Judging the Judges: Assessing MLB Umpires

Baseball Umpires have been a key part of the game for 150 years, but is it time for change?

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Major League Baseball is the oldest professional sports league in the U.S., its first game having been played in 1876. It is rich in history and tradition, as the game has remained mostly unchanged. Umpires, the baseball equivalent of referees, have been one such constant, starting with Willie McLean, the first professional umpire. At the time, there was only one umpire per game, who would judge balls and strikes. Since then, umpires’ authority has grown; they are now a group of four responsible for calling balls and strikes, foul balls, outs on the bases and the field, and determining whether home runs have left the playing field while simultaneously controlling the pitch clock under the MLB’s new rules. 

Until recently, the umpires’ rule remained unchallenged, as no technology was available to question their calls. They became the kings of the field without any fear of repercussions. This allowed them to develop large egos and make many severe mistakes. Famous incidents of such mistakes include Jim Joyce’s obvious blown call during Armando Gallaragas’s perfect game in 2010 and Eric Gregg’s horrible strike zone in the 1997 NLCS. In recent times, umpires’ authority has been questioned due to horrible performances by umpires like Hunter Wendelstedt and Angel Hernandez. Luckily, over the past 15 years, the MLB has instituted better technology, including a video review system, which allows teams to challenge decisions by the umpires.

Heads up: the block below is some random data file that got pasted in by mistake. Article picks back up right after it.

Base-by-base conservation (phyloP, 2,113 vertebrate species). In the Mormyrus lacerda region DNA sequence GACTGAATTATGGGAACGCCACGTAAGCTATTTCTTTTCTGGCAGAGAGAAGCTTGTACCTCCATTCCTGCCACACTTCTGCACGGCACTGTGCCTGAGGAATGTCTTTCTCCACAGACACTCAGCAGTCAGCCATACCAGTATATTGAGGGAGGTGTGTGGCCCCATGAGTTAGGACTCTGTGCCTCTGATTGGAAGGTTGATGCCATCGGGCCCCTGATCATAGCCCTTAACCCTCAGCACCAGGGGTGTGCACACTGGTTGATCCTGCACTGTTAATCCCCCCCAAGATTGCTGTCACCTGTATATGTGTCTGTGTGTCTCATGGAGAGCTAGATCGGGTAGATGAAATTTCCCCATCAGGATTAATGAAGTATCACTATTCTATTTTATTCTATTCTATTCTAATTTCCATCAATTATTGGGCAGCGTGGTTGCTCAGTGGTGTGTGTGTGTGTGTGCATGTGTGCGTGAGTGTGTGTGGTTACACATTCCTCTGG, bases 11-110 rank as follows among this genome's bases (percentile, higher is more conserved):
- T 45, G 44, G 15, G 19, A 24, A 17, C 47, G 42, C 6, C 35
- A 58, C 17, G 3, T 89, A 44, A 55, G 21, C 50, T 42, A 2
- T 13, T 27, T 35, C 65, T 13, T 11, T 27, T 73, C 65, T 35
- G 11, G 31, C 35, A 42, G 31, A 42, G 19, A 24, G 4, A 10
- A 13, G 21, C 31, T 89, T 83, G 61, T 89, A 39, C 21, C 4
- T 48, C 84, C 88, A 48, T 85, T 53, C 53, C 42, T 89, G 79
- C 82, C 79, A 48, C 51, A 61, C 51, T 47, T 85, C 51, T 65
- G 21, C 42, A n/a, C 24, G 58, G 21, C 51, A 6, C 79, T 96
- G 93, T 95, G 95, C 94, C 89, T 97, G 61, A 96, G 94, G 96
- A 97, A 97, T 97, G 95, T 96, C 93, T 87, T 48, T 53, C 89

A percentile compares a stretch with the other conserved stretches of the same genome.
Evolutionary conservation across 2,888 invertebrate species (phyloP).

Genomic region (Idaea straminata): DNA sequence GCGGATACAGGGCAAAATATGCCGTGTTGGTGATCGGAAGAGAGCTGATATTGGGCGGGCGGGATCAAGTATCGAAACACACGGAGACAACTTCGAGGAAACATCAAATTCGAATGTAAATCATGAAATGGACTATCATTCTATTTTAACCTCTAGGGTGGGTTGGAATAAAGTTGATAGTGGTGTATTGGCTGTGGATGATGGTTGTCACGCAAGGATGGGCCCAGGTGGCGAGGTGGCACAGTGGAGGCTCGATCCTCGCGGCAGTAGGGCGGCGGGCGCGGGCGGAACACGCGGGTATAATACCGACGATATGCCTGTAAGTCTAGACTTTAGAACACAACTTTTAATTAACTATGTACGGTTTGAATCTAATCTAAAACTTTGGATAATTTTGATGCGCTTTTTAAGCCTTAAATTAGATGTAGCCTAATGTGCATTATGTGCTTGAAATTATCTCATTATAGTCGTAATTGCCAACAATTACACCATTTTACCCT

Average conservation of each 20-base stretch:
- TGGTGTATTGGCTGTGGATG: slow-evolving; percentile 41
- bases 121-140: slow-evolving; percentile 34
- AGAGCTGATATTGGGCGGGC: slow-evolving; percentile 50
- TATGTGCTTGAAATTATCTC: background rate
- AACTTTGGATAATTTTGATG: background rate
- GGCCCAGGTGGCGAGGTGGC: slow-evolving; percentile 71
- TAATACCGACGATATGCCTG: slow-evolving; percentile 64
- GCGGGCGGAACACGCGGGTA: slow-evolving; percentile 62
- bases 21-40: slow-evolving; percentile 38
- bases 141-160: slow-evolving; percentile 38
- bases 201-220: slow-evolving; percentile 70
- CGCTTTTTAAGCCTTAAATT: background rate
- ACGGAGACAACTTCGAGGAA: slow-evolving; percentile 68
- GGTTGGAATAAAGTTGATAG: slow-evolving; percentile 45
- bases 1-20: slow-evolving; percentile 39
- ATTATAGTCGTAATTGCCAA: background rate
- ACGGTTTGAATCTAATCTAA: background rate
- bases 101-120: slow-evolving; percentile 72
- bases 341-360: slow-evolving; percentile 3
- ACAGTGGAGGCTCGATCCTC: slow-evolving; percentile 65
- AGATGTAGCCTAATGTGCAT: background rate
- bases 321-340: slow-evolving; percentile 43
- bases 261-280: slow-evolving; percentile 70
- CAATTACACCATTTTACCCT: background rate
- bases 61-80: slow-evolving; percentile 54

Nevertheless, poor, egotistical umps have remained in the game. Despite their clear mismanagement of the game, they have been protected by the MLB’s Umpires Association (MLBUA) and are allowed to continue umpiring. Besides missing out on the minor pay raises given to top-tier umpires, there are no repercussions for bad ones. This year, umpiring has been worse than ever. In 2024, managers have been winning manager challenges 53.5 percent of the time, and umpires have made a record 7.5 percent bad calls in the zone (a bad call is defined as a ball being called a strike or vice-versa). There have also been many umpire-related incidents, such as Wendelstedt ejecting Yankees manager Aaron Boone because he thought Boone was heckling him. When the manager vehemently denied the allegations, Wendelstedt replied, “I don’t care who said it, you’re gone!” Upon video review, it became clear that it was a fan who was yelling and that Boone hadn’t said anything. 

Another notoriously bad umpire is Hernandez. While his overall stats only put him in the bottom 50 percent of MLB umpires, he has built up an array of badly missed calls that have made his name synonymous with bad umpiring. In a 2022 game between the Philadelphia Phillies and Milwaukee Brewers, Phillies outfielder Kyle Schwarber went on an epic rant about Hernandez’s horrible strike zone. Schwarber gestured that Hernandez had been missing calls all night long—high, low, inside, outside—for both teams. The calling was so atrocious that even the opposing pitcher supported Schwarber. Ironically enough, when Hernandez attempted to sue MLB for not assigning him to umpire World Series games due to alleged racial discrimination, it was revealed that he was simply rejected for being bad at his job.